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Observations of large-scale fluid transport by laser-guided plankton aggregations
Wilhelmus, M.M.; Dabiri, J.O. (2014). Observations of large-scale fluid transport by laser-guided plankton aggregations. Phys. Fluids 26(101302): 12 pp.
In: Physics of Fluids. American Institute of Physics: Woodbury, NY. ISSN 1070-6631, more
Peer reviewed article  

Available in  Authors 

    Mixing; Vertical migrations; Artemia salina (Linnaeus, 1758) [WoRMS]; Marine
Author keywords
    Fluid transport; Biomixing

Authors  Top 
  • Wilhelmus, M.M.
  • Dabiri, J.O.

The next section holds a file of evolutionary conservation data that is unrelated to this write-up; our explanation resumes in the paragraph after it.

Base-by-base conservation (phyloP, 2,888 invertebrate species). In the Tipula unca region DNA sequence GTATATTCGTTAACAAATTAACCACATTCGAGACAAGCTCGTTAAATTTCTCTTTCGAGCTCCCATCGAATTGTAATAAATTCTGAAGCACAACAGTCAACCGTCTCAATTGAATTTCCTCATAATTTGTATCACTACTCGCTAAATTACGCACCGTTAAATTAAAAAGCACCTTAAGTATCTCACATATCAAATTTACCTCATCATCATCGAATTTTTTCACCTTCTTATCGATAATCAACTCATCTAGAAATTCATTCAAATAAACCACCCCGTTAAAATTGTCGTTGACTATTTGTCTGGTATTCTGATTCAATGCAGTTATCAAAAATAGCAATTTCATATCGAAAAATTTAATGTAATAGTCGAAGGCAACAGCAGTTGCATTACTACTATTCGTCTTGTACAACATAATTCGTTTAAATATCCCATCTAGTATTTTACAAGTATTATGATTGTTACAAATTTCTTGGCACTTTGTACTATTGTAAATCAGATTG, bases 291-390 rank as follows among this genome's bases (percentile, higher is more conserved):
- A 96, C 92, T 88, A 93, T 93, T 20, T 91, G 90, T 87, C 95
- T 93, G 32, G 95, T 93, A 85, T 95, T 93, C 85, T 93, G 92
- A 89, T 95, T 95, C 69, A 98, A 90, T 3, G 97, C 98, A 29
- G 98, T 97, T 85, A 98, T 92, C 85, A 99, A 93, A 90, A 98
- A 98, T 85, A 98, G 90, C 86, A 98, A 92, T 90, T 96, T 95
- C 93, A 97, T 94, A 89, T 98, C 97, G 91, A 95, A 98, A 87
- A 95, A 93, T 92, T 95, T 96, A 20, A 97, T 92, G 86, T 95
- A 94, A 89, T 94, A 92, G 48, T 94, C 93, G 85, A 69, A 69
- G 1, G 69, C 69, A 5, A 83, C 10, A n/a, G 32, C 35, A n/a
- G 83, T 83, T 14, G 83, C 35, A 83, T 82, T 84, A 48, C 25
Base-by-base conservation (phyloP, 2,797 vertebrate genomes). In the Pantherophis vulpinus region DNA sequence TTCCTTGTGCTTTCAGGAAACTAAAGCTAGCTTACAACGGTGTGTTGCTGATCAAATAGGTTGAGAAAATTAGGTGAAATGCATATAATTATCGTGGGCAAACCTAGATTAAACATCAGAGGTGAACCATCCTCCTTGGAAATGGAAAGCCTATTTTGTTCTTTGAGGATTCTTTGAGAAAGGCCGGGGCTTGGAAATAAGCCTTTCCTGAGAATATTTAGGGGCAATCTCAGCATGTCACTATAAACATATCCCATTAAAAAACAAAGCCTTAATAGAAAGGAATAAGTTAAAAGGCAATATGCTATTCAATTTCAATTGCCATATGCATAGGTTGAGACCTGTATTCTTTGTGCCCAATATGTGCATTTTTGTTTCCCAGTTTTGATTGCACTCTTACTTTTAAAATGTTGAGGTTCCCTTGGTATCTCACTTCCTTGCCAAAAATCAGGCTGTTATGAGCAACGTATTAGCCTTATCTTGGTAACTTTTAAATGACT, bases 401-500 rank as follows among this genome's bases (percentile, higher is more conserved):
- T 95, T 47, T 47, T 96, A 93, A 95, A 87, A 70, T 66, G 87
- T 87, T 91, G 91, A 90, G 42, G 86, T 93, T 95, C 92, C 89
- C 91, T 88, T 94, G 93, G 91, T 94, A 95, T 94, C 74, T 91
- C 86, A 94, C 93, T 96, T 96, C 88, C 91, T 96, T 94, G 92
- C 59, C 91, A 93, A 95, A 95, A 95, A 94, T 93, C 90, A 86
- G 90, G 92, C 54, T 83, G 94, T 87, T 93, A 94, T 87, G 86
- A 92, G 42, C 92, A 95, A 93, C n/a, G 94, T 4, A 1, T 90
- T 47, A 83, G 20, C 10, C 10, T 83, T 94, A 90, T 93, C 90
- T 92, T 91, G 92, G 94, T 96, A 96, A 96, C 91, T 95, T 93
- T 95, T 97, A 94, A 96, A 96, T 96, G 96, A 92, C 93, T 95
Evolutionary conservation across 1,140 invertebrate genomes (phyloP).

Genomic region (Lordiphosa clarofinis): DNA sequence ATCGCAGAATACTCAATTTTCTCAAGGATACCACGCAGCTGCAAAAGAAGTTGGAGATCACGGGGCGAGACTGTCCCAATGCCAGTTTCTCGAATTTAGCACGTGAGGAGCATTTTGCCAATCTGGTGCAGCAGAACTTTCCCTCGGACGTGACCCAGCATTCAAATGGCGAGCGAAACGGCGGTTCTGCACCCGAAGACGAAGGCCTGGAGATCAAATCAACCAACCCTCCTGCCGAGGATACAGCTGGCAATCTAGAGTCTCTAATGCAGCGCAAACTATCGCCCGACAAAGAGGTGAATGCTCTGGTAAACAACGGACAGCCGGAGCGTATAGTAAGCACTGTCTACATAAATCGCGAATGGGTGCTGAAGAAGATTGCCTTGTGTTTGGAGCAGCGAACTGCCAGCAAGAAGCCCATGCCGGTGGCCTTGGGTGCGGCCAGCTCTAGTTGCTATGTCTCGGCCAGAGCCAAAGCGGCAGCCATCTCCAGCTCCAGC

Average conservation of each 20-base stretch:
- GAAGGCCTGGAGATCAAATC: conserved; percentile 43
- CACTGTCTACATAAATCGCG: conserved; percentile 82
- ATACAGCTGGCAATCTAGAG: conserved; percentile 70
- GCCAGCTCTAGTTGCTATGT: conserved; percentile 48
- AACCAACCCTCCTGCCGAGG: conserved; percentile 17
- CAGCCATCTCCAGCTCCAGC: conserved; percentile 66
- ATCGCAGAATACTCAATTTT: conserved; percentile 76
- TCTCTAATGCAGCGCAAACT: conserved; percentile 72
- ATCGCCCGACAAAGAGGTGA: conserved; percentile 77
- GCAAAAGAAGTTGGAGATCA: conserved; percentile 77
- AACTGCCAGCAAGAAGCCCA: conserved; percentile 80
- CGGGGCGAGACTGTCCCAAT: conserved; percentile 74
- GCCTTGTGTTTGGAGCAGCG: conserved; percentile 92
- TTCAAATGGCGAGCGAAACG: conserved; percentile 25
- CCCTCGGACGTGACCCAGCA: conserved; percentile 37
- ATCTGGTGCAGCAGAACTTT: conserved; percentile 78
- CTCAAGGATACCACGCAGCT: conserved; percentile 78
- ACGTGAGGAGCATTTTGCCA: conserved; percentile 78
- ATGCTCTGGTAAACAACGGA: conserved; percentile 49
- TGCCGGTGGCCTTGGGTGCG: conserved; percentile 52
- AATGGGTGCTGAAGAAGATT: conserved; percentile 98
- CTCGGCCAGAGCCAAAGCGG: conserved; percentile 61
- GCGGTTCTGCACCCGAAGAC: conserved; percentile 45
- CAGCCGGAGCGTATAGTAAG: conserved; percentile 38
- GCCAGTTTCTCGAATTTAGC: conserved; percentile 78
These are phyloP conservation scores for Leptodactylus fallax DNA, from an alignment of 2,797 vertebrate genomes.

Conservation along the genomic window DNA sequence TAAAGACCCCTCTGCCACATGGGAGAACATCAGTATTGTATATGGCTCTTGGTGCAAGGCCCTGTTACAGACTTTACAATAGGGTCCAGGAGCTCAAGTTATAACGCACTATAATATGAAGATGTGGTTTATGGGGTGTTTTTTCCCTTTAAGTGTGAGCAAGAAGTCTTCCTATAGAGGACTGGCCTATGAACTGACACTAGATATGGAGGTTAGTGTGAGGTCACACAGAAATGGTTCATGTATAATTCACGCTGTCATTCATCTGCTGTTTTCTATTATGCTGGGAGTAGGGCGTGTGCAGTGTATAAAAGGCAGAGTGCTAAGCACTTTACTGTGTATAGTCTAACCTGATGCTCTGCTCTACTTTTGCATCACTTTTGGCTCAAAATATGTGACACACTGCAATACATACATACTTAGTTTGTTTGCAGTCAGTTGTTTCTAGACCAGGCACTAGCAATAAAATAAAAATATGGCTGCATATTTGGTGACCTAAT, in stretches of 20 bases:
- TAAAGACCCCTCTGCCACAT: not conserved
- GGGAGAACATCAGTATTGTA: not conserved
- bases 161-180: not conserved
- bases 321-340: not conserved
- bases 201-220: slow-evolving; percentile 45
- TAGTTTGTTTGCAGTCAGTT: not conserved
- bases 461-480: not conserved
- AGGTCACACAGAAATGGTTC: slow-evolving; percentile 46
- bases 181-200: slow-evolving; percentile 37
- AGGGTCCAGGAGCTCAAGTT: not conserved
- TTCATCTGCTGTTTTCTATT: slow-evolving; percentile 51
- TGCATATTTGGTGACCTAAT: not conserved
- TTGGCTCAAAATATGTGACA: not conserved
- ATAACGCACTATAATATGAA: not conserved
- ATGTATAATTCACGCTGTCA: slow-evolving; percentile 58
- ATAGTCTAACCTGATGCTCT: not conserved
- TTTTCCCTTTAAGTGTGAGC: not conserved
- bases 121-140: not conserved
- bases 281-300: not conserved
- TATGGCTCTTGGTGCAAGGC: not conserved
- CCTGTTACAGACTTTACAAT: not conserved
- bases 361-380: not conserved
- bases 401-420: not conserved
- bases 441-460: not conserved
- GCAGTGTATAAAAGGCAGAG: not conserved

Diel vertical migration of plankton has been proposed to affect global ocean circulation to a degree comparable to winds and tides. This biomixing process has never been directly observed, however, due to the inability to predict its occurrence in situ or to reproduce it in a laboratory setting. Furthermore, it has been argued that the energy imparted to the ocean by plankton migrations occurs at the scale of individual organisms, which is too small to impact ocean mixing. We describe the development of a multi-laser guidance system that leverages the phototactic abilities of plankton to achieve controllable vertical migrations concurrently with laser velocimetry of the surrounding flow. Measurements in unstratified fluid show that the hydrodynamic interactions between neighboring swimmers establish an alternate energy transfer route from the small scales of individually migrating plankton to significantly larger scales. Observations of laser-induced vertical migrations of Artemia salina reveal the appearance of a downward jet, which triggers a Kelvin-Helmholtz instability that results in the generation of eddy-like structures with characteristic length scales much larger than the organisms. The measured energy spectrum is consistent with these findings and indicates energy input at large scales, despite the small individual size of the organisms. These results motivate the study of biomixing in the presence of stratification to assess the contribution of migrating zooplankton to local and global ocean dynamics. The laser control methodology developed here enables systematic study of the relevant processes.

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